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Publication numberUS7526356 B2
Publication typeGrant
Application numberUS 10/576,159
PCT numberPCT/US2004/033855
Publication dateApr 28, 2009
Filing dateOct 15, 2004
Priority dateOct 17, 2003
Fee statusPaid
Also published asUS7860596, US20070055402, US20090276073, WO2005038539A2, WO2005038539A3
Publication number10576159, 576159, PCT/2004/33855, PCT/US/2004/033855, PCT/US/2004/33855, PCT/US/4/033855, PCT/US/4/33855, PCT/US2004/033855, PCT/US2004/33855, PCT/US2004033855, PCT/US200433855, PCT/US4/033855, PCT/US4/33855, PCT/US4033855, PCT/US433855, US 7526356 B2, US 7526356B2, US-B2-7526356, US7526356 B2, US7526356B2
InventorsAllon Guez, Timothy P. Kurzweg
Original AssigneeDrexel University
Export CitationBiBTeX, EndNote, RefMan
External Links: USPTO, USPTO Assignment, Espacenet
Intelligent modeling and control of automation
US 7526356 B2
Abstract
A system and method for advanced device specific knowledge based modeling as well as intelligent control to yield high performance, low cost automation for optoelectronic design, packaging and assembly. The control loop design is based on knowledge based model predictive control. A knowledge model, specific to the assembled package's characteristics, is used to set the initial “feed-forward” conditions of an automation system. In addition to this feed-forward model for setting the initial set point, the controller is designed with feedback components, along with the inclusion of a built in sensor. This system and method increases the efficiency of the automation process and the number of assembly steps can be greatly reduced. A method for the design, assembly and packaging of optoelectronic devices is also described.
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Claims(12)
1. A system for the automation of one or more of the design, assembly and packaging of optoelectronic devices comprising:
(a) an automated manipulation device configured for the manipulation of an optoelectronic device component;
(b) an optical power propagation model derived using a formula and a set of one or more parameters for said optoelectronic device; wherein the formula is selected from one or more of a Rayleigh-Sommerfeld formulation, an angular spectrum solution to a Rayleigh-Sommerfeld formulation, a Ray formulation, a Gaussian formulation, a Fraunhofer Field Formulation, a Fresenel Field formulation, and vector solutions to Maxwell's equations;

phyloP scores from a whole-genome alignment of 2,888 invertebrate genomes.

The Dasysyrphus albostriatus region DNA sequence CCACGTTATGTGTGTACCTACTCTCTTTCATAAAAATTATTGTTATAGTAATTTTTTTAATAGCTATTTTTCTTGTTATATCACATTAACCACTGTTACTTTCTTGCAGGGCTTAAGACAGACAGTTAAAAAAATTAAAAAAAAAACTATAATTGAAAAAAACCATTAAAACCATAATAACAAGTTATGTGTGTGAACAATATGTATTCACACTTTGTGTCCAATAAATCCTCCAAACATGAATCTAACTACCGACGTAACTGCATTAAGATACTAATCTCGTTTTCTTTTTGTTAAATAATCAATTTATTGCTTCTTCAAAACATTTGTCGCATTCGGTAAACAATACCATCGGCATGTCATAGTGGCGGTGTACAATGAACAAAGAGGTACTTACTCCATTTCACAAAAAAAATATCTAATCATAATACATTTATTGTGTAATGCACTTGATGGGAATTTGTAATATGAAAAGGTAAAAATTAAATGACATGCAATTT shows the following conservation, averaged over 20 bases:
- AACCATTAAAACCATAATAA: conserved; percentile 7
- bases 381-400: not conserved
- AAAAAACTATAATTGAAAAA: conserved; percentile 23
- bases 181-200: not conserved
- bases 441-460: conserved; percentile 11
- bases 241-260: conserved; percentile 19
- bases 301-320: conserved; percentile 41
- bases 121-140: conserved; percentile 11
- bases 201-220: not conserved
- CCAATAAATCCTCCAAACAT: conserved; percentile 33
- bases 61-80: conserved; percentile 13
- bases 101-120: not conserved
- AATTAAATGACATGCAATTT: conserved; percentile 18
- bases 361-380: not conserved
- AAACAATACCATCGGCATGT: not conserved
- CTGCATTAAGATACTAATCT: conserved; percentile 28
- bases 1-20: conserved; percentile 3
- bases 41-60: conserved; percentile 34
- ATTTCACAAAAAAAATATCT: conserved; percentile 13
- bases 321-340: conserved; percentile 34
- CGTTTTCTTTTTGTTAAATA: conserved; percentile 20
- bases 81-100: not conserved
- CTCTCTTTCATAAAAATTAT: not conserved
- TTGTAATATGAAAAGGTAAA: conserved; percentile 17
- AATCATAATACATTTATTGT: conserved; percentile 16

(c) a database for storing said optical power propagation model;
(d) a measuring device for taking a measurement of one or more parameters of at least one component of said optoelectronic device; and
(e) a controller for managing said automated manipulation device, said controller enabled to receive information from said database; wherein said controller comprises an initial set point device which utilizes said optical power propagation model to determine an initial set point for said automated manipulation device, and a servo-feedback loop which utilizes said measurement of one or more parameters of at least one component of said optoelectronic device to determine a manipulation of at least one component of said optoelectronic device.
2. A system according to claim 1, wherein said one or more parameters comprises one or more parameters selected from the group consisting of optical waveform characteristics and optical waveform features.
3. A system according to claim 1, wherein the formula is selected from the group consisting of a Rayleigh Sommerfeld formulation and an angular spectrum solution to a Rayleigh Sommerfeld formulation.
4. A system according to claim 1, further comprising a learning loop which makes adjustments to said optical power propagation model based on actual experience in one or more of the design, assembly, packaging, use and maintenance of said optoelectronic device.
5. A system according to claim 4, wherein said set of parameters comprises one or more parameters selected from the group consisting of optical waveform characteristics and optical waveform features.
6. A system according to claim 1, wherein the formula is selected from the group consisting of a Rayleigh Sommerfeld formulation and an angular spectrum solution to a Rayleigh Sommerfeld formulation.
7. A system as claimed in claim 1, wherein at least one said measurement is employed by said learning loop in the adjustment of said optical power propagation model.
8. An automated method for one or more of the assembly and packaging of optoelectronic devices comprising the steps of:
(a) providing an automated manipulation device configured for the manipulation of an optoelectronic device component;
(b) determining an initial set point for said automated manipulation device from an optical power propagation model; wherein the optical power propagation model is derived using a formula, wherein the formula is selected from one or more of a Rayleigh-Sommerfeld formulation, an angular spectrum solution to a Rayleigh-Sommerfeld formulation, a Ray formulation, a Gaussian formulation, a Fraunhofer Field Formulation, a Fresenel Field formulation, and vector solutions to Maxwell's equations;
(c) positioning said automated manipulation device at said set point;
(d) measuring at least one parameter of a component of the optoelectronic device;
(e) adjusting the position of said automated manipulation device based on said measurement; and
(f) repeating steps (d)-(e) until said optoelectronic device is assembled, packaged or assembled and packaged.
9. A method according to claim 8, wherein said at least one parameter comprises one or more parameters selected from the group consisting of optical waveform characteristics and optical waveform features.
10. A method according to claim 8, wherein the formula is selected from the group consisting of a Rayleigh Sommerfeld formulation and an angular spectrum solution to a Rayleigh Sommerfeld formulation.